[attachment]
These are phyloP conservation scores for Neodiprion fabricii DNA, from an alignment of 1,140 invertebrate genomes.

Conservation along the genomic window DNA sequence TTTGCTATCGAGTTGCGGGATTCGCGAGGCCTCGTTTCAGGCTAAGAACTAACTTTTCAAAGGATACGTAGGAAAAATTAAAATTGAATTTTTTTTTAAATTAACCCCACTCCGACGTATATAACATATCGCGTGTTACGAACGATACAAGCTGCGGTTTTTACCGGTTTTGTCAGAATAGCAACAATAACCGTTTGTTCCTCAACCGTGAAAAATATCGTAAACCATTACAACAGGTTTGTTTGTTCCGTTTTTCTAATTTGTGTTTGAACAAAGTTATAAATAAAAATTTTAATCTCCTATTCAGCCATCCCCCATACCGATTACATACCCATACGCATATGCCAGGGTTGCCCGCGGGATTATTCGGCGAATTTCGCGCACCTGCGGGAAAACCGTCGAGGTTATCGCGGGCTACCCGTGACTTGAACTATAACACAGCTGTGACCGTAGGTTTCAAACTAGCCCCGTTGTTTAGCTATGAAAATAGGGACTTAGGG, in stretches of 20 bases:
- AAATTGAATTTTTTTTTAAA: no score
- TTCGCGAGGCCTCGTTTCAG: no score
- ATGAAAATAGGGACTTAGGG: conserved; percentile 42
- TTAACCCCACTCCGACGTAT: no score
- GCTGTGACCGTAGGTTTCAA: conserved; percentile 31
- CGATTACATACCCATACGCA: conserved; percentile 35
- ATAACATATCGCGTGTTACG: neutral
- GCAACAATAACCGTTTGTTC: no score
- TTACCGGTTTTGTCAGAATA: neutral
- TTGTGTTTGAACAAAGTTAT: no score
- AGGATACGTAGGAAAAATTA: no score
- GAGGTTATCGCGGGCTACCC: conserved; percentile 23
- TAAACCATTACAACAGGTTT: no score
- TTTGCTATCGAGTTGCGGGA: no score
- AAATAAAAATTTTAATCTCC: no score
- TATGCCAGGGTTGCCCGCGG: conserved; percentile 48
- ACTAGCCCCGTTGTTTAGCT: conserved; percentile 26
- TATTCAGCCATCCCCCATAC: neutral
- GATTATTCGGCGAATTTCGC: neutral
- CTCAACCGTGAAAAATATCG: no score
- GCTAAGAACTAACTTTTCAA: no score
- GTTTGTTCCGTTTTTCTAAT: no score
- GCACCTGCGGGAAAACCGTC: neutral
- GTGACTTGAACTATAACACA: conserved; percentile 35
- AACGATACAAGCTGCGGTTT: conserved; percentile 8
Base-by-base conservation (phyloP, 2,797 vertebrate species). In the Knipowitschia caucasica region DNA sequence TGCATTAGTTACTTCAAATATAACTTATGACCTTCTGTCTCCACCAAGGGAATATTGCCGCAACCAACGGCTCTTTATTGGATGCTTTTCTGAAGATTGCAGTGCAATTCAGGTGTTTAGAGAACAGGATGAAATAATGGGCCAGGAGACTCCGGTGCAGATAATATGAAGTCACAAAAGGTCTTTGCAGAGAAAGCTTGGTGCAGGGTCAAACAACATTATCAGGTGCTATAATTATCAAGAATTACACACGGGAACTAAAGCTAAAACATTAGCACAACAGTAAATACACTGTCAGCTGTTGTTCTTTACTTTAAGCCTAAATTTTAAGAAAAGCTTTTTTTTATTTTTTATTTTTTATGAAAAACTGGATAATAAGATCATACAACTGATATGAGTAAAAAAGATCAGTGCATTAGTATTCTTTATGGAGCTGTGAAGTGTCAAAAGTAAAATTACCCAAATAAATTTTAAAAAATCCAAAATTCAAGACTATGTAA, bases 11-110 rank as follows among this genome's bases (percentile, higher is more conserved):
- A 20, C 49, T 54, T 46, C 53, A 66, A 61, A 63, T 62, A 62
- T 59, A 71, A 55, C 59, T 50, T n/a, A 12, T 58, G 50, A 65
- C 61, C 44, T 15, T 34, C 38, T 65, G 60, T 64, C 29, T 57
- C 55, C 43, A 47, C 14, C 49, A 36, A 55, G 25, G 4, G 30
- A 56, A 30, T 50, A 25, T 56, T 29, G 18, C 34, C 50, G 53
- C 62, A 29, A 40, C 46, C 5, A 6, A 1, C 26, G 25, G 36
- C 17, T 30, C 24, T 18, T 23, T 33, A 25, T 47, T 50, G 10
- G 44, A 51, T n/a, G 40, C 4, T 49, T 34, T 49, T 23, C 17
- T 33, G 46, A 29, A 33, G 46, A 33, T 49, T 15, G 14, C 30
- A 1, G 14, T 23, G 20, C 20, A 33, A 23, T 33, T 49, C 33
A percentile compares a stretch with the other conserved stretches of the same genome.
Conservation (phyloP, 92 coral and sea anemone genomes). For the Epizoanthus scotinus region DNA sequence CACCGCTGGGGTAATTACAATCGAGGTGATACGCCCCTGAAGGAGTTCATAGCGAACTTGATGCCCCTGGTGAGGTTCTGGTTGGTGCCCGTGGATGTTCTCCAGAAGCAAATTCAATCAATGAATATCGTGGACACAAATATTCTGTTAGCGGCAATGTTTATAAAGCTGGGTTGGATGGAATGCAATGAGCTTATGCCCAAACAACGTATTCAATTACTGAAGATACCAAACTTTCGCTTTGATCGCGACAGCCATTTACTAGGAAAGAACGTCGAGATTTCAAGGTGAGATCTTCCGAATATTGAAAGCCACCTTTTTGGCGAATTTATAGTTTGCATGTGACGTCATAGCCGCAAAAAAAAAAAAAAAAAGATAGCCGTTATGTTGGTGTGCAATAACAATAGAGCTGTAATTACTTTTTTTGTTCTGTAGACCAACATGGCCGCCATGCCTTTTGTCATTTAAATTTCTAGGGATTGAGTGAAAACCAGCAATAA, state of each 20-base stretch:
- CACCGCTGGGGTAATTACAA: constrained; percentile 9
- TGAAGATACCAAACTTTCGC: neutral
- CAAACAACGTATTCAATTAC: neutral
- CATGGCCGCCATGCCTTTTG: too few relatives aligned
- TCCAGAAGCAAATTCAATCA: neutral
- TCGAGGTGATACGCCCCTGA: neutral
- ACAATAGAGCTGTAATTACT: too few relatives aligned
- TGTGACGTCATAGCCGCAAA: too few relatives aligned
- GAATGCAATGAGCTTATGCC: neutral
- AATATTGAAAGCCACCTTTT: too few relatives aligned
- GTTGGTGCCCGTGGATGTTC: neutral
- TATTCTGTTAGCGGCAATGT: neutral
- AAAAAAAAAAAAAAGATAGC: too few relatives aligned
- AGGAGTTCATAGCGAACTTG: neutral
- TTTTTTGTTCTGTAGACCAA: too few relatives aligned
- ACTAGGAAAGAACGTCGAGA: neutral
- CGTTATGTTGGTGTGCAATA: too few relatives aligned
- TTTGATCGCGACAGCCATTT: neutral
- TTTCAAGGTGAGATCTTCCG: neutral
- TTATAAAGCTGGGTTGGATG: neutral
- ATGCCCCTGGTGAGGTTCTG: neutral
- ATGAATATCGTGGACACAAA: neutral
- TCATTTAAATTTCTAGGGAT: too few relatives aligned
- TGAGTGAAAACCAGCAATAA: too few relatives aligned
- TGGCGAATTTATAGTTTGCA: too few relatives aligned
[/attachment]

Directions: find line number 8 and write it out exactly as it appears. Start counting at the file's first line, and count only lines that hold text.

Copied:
- CGATTACATACCCATACGCA: conserved; percentile 35